Natural gas produced from shale is often referred to as unconventional because of the methods used to extract it from rock beds. Advances in technology, notably hydraulic fracturing or ‘fracking’ over the last decade have made shale gas development economically viable. Shale gas is making a significant contribution to US gas production — having risen from around 2% of US production in 2000, to 14% in 2009, and it is forecast to continue rising to more than 30% by 2020.
There are serious concerns over the environmental impact both of the gas itself and the methods used to extract it. Unconventional gas development in the UK is at an early stage. Planning permission has been given at a number of sites in Wales for exploratory drilling for shale gas.
Further planning permission would be required for a full-scale extraction process. Concerns have been raised from environmental groups about the local environmental impact of shale gas extraction, including the risk of earthquakes and the contamination of groundwater.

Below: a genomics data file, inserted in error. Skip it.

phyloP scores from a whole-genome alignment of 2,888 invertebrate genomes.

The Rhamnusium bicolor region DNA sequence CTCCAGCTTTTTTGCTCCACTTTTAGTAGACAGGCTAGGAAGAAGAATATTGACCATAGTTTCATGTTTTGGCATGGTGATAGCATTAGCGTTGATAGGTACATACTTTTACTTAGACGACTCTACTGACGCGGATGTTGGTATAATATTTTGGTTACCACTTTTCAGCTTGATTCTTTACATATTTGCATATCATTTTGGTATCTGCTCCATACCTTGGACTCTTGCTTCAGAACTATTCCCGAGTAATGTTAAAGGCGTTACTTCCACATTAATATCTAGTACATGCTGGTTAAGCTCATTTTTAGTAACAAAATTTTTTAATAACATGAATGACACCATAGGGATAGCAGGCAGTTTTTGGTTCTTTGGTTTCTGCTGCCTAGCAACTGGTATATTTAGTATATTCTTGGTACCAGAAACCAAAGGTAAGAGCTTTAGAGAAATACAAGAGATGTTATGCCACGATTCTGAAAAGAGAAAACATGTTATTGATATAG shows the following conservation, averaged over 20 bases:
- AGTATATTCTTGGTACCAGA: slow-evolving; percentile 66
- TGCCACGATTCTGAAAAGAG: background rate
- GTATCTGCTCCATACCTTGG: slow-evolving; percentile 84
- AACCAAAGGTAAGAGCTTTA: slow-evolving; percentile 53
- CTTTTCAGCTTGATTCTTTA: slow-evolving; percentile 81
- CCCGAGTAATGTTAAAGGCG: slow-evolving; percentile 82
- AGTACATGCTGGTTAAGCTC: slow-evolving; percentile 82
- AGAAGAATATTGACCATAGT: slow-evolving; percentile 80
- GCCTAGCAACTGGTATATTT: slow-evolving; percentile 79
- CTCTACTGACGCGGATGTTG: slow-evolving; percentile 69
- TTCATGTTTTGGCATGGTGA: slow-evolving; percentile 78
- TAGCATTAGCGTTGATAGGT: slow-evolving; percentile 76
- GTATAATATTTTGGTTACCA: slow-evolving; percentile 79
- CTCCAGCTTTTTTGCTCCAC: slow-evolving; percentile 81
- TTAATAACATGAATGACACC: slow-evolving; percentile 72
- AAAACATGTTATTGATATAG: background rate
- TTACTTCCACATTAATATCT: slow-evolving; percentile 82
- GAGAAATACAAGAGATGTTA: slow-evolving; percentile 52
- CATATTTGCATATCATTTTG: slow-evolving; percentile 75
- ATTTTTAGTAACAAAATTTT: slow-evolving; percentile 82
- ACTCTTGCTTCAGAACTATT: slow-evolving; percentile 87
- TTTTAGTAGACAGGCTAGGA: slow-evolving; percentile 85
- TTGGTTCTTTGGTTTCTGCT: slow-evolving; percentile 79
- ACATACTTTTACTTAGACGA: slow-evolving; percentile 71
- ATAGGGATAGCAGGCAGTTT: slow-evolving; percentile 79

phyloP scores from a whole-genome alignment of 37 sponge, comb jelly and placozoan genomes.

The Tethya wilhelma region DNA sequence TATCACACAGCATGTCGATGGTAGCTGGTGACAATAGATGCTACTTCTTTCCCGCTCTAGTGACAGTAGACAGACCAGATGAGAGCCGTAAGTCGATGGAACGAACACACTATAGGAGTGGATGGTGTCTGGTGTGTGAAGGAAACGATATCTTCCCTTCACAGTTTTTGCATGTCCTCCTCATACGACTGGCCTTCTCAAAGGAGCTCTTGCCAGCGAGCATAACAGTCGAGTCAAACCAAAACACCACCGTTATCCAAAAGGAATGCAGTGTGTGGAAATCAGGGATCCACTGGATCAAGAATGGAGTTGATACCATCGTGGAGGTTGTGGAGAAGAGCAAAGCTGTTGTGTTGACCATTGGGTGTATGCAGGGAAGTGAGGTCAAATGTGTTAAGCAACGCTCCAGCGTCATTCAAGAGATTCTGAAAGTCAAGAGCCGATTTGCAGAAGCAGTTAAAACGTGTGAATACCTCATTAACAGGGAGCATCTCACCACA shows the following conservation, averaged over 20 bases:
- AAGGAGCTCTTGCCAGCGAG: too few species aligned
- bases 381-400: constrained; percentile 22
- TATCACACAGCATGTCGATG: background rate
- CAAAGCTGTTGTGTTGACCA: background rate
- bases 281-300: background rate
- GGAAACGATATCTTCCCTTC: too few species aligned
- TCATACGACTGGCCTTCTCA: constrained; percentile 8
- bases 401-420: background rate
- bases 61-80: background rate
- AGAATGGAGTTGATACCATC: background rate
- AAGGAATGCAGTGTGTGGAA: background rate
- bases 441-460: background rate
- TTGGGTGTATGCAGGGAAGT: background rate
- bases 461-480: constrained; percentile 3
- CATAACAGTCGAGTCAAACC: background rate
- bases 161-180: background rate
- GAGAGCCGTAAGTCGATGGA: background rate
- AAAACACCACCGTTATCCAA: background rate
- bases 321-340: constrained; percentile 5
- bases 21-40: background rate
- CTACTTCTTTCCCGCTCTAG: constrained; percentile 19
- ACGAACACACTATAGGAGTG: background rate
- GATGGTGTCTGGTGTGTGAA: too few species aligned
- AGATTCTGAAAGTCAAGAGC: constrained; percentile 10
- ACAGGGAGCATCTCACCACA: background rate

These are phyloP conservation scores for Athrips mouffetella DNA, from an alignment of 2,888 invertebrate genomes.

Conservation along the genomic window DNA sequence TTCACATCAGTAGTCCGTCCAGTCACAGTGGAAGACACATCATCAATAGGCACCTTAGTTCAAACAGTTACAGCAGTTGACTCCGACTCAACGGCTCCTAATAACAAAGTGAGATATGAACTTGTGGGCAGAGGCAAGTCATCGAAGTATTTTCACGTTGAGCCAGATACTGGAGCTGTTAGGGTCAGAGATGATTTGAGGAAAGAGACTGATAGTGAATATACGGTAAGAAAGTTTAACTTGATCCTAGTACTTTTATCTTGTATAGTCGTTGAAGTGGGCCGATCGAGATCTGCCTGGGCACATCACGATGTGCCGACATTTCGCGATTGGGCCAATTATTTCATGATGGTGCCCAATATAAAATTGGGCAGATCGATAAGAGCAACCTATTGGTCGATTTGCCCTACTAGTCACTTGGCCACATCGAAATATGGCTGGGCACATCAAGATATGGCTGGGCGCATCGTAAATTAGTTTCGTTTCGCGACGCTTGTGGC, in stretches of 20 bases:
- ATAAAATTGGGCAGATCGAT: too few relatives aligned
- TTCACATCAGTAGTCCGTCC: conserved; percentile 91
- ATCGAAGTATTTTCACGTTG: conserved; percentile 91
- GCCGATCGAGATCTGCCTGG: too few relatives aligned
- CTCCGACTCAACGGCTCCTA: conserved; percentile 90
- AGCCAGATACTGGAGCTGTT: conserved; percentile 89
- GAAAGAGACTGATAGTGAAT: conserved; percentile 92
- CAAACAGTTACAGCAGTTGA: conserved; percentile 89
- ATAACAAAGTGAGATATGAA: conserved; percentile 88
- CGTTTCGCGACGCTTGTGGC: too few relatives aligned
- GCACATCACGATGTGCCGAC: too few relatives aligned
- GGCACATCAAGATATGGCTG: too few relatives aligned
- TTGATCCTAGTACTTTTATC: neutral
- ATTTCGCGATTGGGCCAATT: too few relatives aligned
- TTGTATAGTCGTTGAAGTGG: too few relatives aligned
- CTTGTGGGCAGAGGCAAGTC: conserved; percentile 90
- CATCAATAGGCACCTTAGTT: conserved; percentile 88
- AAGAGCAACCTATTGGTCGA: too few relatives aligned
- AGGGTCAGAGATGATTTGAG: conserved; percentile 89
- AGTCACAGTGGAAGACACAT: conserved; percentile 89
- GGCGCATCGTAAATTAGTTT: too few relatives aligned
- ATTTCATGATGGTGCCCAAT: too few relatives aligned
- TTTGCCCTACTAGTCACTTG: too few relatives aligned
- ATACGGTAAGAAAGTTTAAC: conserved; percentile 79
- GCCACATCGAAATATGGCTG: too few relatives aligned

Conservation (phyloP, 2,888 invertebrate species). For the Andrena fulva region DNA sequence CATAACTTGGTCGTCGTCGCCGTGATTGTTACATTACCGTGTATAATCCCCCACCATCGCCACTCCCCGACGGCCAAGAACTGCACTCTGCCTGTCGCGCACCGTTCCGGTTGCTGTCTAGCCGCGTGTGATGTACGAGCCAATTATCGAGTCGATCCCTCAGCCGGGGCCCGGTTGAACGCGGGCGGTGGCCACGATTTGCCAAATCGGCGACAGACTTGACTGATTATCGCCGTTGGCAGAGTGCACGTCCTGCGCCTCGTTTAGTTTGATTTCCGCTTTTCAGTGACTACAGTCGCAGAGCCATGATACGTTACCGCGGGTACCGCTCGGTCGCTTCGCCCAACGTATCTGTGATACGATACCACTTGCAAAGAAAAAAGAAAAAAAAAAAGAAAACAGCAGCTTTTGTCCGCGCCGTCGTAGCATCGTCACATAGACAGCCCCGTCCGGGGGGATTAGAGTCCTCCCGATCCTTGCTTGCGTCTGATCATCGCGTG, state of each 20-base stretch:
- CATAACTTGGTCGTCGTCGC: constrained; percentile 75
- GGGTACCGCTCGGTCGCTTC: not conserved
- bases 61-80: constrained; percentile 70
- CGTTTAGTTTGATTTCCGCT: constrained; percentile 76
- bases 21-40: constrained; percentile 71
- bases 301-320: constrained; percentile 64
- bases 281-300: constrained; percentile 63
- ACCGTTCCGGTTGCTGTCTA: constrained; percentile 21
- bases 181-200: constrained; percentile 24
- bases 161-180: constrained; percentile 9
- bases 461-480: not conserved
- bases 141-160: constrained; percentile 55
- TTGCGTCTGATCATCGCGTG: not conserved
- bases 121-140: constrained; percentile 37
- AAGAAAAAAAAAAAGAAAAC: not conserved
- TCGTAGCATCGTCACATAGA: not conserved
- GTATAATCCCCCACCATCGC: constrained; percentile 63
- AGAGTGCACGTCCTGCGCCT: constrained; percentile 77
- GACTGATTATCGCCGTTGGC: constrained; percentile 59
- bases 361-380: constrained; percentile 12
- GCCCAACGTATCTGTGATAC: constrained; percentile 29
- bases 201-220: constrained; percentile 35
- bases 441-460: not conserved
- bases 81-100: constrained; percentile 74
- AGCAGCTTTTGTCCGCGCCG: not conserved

The Welsh Affairs Committee has invited written submissions and requests observations on the following issues:
- the importance of gas to the UK’s overall energy needs and the potential role shale gas could play within it
- The potential for shale gas exploration and commercial level extraction in Wales
- The potential environmental and climate change impact of extraction and use of the gas
- Whether the current regulatory regime covering such activity is adequate; and
- The potential economic impact of shale gas production in Wales
- The role of the Wales Office and the Welsh Government in developing a policy framework for the exploration of shale gas
The Committee asks for written submissions on this issue in accordance with set guidelines, and the deadline for written submissions is noon on Wednesday 14th August 2013.
Submissions for this inquiry should therefore be sent via the Welsh Affairs Committee website.